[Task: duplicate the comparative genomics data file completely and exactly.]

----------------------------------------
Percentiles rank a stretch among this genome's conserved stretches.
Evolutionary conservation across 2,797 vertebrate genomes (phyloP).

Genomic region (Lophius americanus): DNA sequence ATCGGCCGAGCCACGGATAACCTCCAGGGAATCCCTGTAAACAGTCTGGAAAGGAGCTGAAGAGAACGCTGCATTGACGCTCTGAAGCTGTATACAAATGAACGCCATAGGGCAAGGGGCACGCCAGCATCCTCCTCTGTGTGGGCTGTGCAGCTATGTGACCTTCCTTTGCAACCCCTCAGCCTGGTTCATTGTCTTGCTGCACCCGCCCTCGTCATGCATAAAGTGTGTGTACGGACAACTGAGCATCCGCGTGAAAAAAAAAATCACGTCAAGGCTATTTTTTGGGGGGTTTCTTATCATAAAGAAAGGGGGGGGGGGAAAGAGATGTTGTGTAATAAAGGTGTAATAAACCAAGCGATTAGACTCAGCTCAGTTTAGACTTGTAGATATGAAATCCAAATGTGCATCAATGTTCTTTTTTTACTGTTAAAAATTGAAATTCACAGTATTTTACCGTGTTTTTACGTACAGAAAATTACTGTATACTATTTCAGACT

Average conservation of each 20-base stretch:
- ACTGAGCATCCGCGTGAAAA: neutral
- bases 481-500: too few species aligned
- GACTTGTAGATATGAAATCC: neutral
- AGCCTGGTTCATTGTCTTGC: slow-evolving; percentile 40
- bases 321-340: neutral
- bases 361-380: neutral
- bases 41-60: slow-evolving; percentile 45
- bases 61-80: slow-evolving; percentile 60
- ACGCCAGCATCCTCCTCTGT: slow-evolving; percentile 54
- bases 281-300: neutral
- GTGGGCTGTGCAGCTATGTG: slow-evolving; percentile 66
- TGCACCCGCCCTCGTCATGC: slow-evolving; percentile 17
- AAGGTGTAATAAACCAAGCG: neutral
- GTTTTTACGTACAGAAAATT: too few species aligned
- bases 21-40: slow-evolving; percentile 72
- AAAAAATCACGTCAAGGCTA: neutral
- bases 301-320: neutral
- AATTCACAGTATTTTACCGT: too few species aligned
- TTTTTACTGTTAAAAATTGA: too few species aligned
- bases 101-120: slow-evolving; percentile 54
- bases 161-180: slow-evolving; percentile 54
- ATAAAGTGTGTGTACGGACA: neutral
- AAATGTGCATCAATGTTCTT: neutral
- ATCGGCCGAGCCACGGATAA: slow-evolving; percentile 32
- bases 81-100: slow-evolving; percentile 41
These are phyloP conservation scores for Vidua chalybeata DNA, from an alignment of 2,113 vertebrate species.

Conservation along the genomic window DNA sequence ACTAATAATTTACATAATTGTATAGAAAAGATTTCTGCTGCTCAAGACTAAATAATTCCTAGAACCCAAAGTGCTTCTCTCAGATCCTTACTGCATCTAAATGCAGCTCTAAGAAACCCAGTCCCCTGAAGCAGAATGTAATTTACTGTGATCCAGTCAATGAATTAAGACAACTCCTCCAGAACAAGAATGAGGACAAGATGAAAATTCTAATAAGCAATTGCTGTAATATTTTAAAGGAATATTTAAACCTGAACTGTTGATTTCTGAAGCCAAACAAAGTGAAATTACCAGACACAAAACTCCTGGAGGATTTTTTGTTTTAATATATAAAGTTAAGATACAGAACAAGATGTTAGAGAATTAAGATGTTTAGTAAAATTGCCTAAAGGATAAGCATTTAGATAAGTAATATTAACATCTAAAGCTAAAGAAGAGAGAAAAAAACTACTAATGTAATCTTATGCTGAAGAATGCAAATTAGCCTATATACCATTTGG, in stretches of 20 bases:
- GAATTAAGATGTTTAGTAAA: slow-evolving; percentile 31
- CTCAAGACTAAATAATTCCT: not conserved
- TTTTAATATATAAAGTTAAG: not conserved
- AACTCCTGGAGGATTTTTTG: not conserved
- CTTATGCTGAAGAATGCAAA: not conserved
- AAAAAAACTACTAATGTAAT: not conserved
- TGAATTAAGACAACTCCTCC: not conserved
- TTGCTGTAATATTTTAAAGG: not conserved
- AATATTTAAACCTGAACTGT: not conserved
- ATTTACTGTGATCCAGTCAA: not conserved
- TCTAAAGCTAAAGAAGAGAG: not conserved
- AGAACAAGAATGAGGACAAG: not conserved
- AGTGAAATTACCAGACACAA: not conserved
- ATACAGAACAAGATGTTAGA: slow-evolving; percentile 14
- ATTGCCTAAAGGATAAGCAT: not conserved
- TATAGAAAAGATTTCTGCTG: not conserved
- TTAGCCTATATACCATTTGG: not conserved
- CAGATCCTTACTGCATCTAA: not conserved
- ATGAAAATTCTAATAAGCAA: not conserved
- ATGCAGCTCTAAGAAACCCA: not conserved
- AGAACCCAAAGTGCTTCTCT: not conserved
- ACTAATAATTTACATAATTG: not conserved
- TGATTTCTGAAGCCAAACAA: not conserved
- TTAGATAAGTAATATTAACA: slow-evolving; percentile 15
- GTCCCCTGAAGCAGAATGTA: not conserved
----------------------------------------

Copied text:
Percentiles rank a stretch among this genome's conserved stretches.
Evolutionary conservation across 2,797 vertebrate genomes (phyloP).

Genomic region (Lophius americanus): DNA sequence ATCGGCCGAGCCACGGATAACCTCCAGGGAATCCCTGTAAACAGTCTGGAAAGGAGCTGAAGAGAACGCTGCATTGACGCTCTGAAGCTGTATACAAATGAACGCCATAGGGCAAGGGGCACGCCAGCATCCTCCTCTGTGTGGGCTGTGCAGCTATGTGACCTTCCTTTGCAACCCCTCAGCCTGGTTCATTGTCTTGCTGCACCCGCCCTCGTCATGCATAAAGTGTGTGTACGGACAACTGAGCATCCGCGTGAAAAAAAAAATCACGTCAAGGCTATTTTTTGGGGGGTTTCTTATCATAAAGAAAGGGGGGGGGGGAAAGAGATGTTGTGTAATAAAGGTGTAATAAACCAAGCGATTAGACTCAGCTCAGTTTAGACTTGTAGATATGAAATCCAAATGTGCATCAATGTTCTTTTTTTACTGTTAAAAATTGAAATTCACAGTATTTTACCGTGTTTTTACGTACAGAAAATTACTGTATACTATTTCAGACT

Average conservation of each 20-base stretch:
- ACTGAGCATCCGCGTGAAAA: neutral
- bases 481-500: too few species aligned
- GACTTGTAGATATGAAATCC: neutral
- AGCCTGGTTCATTGTCTTGC: slow-evolving; percentile 40
- bases 321-340: neutral
- bases 361-380: neutral
- bases 41-60: slow-evolving; percentile 45
- bases 61-80: slow-evolving; percentile 60
- ACGCCAGCATCCTCCTCTGT: slow-evolving; percentile 54
- bases 281-300: neutral
- GTGGGCTGTGCAGCTATGTG: slow-evolving; percentile 66
- TGCACCCGCCCTCGTCATGC: slow-evolving; percentile 17
- AAGGTGTAATAAACCAAGCG: neutral
- GTTTTTACGTACAGAAAATT: too few species aligned
- bases 21-40: slow-evolving; percentile 72
- AAAAAATCACGTCAAGGCTA: neutral
- bases 301-320: neutral
- AATTCACAGTATTTTACCGT: too few species aligned
- TTTTTACTGTTAAAAATTGA: too few species aligned
- bases 101-120: slow-evolving; percentile 54
- bases 161-180: slow-evolving; percentile 54
- ATAAAGTGTGTGTACGGACA: neutral
- AAATGTGCATCAATGTTCTT: neutral
- ATCGGCCGAGCCACGGATAA: slow-evolving; percentile 32
- bases 81-100: slow-evolving; percentile 41
These are phyloP conservation scores for Vidua chalybeata DNA, from an alignment of 2,113 vertebrate species.

Conservation along the genomic window DNA sequence ACTAATAATTTACATAATTGTATAGAAAAGATTTCTGCTGCTCAAGACTAAATAATTCCTAGAACCCAAAGTGCTTCTCTCAGATCCTTACTGCATCTAAATGCAGCTCTAAGAAACCCAGTCCCCTGAAGCAGAATGTAATTTACTGTGATCCAGTCAATGAATTAAGACAACTCCTCCAGAACAAGAATGAGGACAAGATGAAAATTCTAATAAGCAATTGCTGTAATATTTTAAAGGAATATTTAAACCTGAACTGTTGATTTCTGAAGCCAAACAAAGTGAAATTACCAGACACAAAACTCCTGGAGGATTTTTTGTTTTAATATATAAAGTTAAGATACAGAACAAGATGTTAGAGAATTAAGATGTTTAGTAAAATTGCCTAAAGGATAAGCATTTAGATAAGTAATATTAACATCTAAAGCTAAAGAAGAGAGAAAAAAACTACTAATGTAATCTTATGCTGAAGAATGCAAATTAGCCTATATACCATTTGG, in stretches of 20 bases:
- GAATTAAGATGTTTAGTAAA: slow-evolving; percentile 31
- CTCAAGACTAAATAATTCCT: not conserved
- TTTTAATATATAAAGTTAAG: not conserved
- AACTCCTGGAGGATTTTTTG: not conserved
- CTTATGCTGAAGAATGCAAA: not conserved
- AAAAAAACTACTAATGTAAT: not conserved
- TGAATTAAGACAACTCCTCC: not conserved
- TTGCTGTAATATTTTAAAGG: not conserved
- AATATTTAAACCTGAACTGT: not conserved
- ATTTACTGTGATCCAGTCAA: not conserved
- TCTAAAGCTAAAGAAGAGAG: not conserved
- AGAACAAGAATGAGGACAAG: not conserved
- AGTGAAATTACCAGACACAA: not conserved
- ATACAGAACAAGATGTTAGA: slow-evolving; percentile 14
- ATTGCCTAAAGGATAAGCAT: not conserved
- TATAGAAAAGATTTCTGCTG: not conserved
- TTAGCCTATATACCATTTGG: not conserved
- CAGATCCTTACTGCATCTAA: not conserved
- ATGAAAATTCTAATAAGCAA: not conserved
- ATGCAGCTCTAAGAAACCCA: not conserved
- AGAACCCAAAGTGCTTCTCT: not conserved
- ACTAATAATTTACATAATTG: not conserved
- TGATTTCTGAAGCCAAACAA: not conserved
- TTAGATAAGTAATATTAACA: slow-evolving; percentile 15
- GTCCCCTGAAGCAGAATGTA: not conserved